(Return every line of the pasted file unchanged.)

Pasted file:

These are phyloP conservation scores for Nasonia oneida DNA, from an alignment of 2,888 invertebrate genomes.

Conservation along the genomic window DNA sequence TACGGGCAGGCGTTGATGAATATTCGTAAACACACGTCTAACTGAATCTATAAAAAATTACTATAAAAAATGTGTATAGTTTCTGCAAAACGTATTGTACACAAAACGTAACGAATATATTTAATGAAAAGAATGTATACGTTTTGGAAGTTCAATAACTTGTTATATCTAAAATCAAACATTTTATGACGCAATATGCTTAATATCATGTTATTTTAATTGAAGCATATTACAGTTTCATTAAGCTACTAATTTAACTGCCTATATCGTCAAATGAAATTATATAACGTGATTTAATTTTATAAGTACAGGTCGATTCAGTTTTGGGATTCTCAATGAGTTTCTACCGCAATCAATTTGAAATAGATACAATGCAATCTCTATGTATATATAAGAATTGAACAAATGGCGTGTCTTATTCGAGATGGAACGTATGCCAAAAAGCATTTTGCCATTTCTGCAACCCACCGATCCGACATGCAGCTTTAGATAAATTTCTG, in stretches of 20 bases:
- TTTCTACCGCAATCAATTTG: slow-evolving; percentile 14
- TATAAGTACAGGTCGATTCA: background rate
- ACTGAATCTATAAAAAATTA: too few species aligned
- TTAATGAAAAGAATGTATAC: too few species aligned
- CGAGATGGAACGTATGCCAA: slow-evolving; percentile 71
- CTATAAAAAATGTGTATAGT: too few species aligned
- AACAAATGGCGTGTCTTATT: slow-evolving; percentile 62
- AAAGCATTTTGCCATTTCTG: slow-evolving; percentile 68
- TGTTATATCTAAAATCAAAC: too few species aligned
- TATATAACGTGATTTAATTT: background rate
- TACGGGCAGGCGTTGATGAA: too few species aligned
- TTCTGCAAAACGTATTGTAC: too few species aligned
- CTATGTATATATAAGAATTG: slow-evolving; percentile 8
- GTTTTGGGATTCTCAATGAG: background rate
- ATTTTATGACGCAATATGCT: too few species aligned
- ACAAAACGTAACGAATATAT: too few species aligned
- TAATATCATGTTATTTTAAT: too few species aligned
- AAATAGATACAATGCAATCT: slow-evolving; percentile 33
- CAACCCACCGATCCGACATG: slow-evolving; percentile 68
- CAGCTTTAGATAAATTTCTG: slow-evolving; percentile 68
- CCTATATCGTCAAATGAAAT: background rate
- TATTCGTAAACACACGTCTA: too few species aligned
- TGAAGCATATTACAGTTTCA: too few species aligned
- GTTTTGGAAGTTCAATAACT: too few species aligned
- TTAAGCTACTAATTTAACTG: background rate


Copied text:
These are phyloP conservation scores for Nasonia oneida DNA, from an alignment of 2,888 invertebrate genomes.

Conservation along the genomic window DNA sequence TACGGGCAGGCGTTGATGAATATTCGTAAACACACGTCTAACTGAATCTATAAAAAATTACTATAAAAAATGTGTATAGTTTCTGCAAAACGTATTGTACACAAAACGTAACGAATATATTTAATGAAAAGAATGTATACGTTTTGGAAGTTCAATAACTTGTTATATCTAAAATCAAACATTTTATGACGCAATATGCTTAATATCATGTTATTTTAATTGAAGCATATTACAGTTTCATTAAGCTACTAATTTAACTGCCTATATCGTCAAATGAAATTATATAACGTGATTTAATTTTATAAGTACAGGTCGATTCAGTTTTGGGATTCTCAATGAGTTTCTACCGCAATCAATTTGAAATAGATACAATGCAATCTCTATGTATATATAAGAATTGAACAAATGGCGTGTCTTATTCGAGATGGAACGTATGCCAAAAAGCATTTTGCCATTTCTGCAACCCACCGATCCGACATGCAGCTTTAGATAAATTTCTG, in stretches of 20 bases:
- TTTCTACCGCAATCAATTTG: slow-evolving; percentile 14
- TATAAGTACAGGTCGATTCA: background rate
- ACTGAATCTATAAAAAATTA: too few species aligned
- TTAATGAAAAGAATGTATAC: too few species aligned
- CGAGATGGAACGTATGCCAA: slow-evolving; percentile 71
- CTATAAAAAATGTGTATAGT: too few species aligned
- AACAAATGGCGTGTCTTATT: slow-evolving; percentile 62
- AAAGCATTTTGCCATTTCTG: slow-evolving; percentile 68
- TGTTATATCTAAAATCAAAC: too few species aligned
- TATATAACGTGATTTAATTT: background rate
- TACGGGCAGGCGTTGATGAA: too few species aligned
- TTCTGCAAAACGTATTGTAC: too few species aligned
- CTATGTATATATAAGAATTG: slow-evolving; percentile 8
- GTTTTGGGATTCTCAATGAG: background rate
- ATTTTATGACGCAATATGCT: too few species aligned
- ACAAAACGTAACGAATATAT: too few species aligned
- TAATATCATGTTATTTTAAT: too few species aligned
- AAATAGATACAATGCAATCT: slow-evolving; percentile 33
- CAACCCACCGATCCGACATG: slow-evolving; percentile 68
- CAGCTTTAGATAAATTTCTG: slow-evolving; percentile 68
- CCTATATCGTCAAATGAAAT: background rate
- TATTCGTAAACACACGTCTA: too few species aligned
- TGAAGCATATTACAGTTTCA: too few species aligned
- GTTTTGGAAGTTCAATAACT: too few species aligned
- TTAAGCTACTAATTTAACTG: background rate